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Teacher Educators Rethink Self-Assessment in Higher Education

A Guide for the Perplexed

Series:

Judith McVarish and Catherine Milne

This edited book provides readers with a guide for implementing self-assessment and self-evaluation that is based on a model implemented successfully in a diverse range of teacher education courses. Educators from disciplines as diverse as theater arts, early childhood, psychology, mathematics, and science education have adopted a model of self-assessment and self-evaluation that supports the individual ongoing assessment of learning throughout a course as well as the final synthesis of individual learning in the course. Self-assessment and self-evaluation are presented here as a means to help students and teachers reinvent the learning process as co-constructed, powered by evidence and agency in order to lift thinking beyond the mere attainment of an end-point grade; to help students own their learning in new ways they may not have experienced before; to think about teaching and learning that will carry them beyond their formal schooling years; and to value new questions as evidence of learning.

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Chapter 3 A Model of Action for Self-Assessment and Self-Evaluation: The Nuts and Bolts of Getting Started (Catherine Milne & Judith McVarish)

Extract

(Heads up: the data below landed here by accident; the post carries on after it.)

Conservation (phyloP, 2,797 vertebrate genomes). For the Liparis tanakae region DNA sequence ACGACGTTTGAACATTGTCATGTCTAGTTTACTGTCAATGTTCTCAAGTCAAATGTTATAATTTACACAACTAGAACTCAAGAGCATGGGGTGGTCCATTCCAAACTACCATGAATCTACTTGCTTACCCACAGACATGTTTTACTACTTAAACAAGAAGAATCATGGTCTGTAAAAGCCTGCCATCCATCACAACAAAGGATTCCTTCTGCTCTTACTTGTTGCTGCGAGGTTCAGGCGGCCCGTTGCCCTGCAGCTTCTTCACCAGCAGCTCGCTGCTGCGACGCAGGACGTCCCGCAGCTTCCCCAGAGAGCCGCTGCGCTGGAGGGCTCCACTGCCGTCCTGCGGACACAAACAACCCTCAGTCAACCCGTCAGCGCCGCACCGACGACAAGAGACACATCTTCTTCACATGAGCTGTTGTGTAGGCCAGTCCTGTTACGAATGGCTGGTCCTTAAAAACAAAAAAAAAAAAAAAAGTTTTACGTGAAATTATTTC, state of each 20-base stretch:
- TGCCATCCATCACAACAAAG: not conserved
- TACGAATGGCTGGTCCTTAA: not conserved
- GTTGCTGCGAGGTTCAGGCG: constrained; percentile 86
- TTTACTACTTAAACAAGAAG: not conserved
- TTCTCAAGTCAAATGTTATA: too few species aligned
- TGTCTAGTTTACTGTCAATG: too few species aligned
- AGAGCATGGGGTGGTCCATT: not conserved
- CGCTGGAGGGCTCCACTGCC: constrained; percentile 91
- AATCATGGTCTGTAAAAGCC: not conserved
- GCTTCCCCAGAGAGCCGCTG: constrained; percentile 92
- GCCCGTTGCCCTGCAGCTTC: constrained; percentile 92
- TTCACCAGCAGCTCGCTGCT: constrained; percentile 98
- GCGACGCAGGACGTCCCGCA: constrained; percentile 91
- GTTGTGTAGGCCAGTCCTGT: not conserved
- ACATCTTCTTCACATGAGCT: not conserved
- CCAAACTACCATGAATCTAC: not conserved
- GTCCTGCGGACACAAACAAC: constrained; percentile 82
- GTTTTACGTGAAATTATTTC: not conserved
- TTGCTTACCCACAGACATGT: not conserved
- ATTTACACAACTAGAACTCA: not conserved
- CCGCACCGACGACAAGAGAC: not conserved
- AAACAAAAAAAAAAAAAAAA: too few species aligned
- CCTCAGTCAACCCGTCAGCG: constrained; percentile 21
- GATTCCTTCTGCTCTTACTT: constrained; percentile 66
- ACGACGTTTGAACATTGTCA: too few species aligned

Building on the earlier work of McVarish and Solloway (see Chapter 2), in this chapter we outline various structures that you can use to scaffold student engagement in self-assessment and self-evaluation. Our pur- pose in emphasizing the role of self-assessment in teacher education was two-fold: to encourage students to think more broadly of assessment in their own professional context and to use tools (resources) that help them to generate evidence of learning that they could use in their own future instructional practices and for the summative self-evaluation and self-grading they were also required to complete. Through the cre- ation, use and evaluation of a functioning self-evaluation model, we wanted students to understand and use: 1. Reflection, for thinking about issues and questions that emerge during class. 2. Peer and professor feedback, which instantiates the role of interaction in thinking about learning. Debunking the notion that assessment is linear and one directional and providing opportunities for each student to think more deeply about their learning in light of new perspectives provided by peers and professors. Chapter 3 A Model of Action for Self-Assessment and Self-Evaluation The Nuts and Bolts of Getting Started Catherine Milne & Judith McVarish b_text_T4.qxd 1/15/2014 8:36 AM Page 29 3. Discipline-based inquiry, students experience how their dis- cipline uses inquiry by participating in specific activities. 4. A personal theory of teaching, learning and assessment, which is informed by their self-assessment. In this chapter, we describe some of the self-assessment tools we developed and used that...

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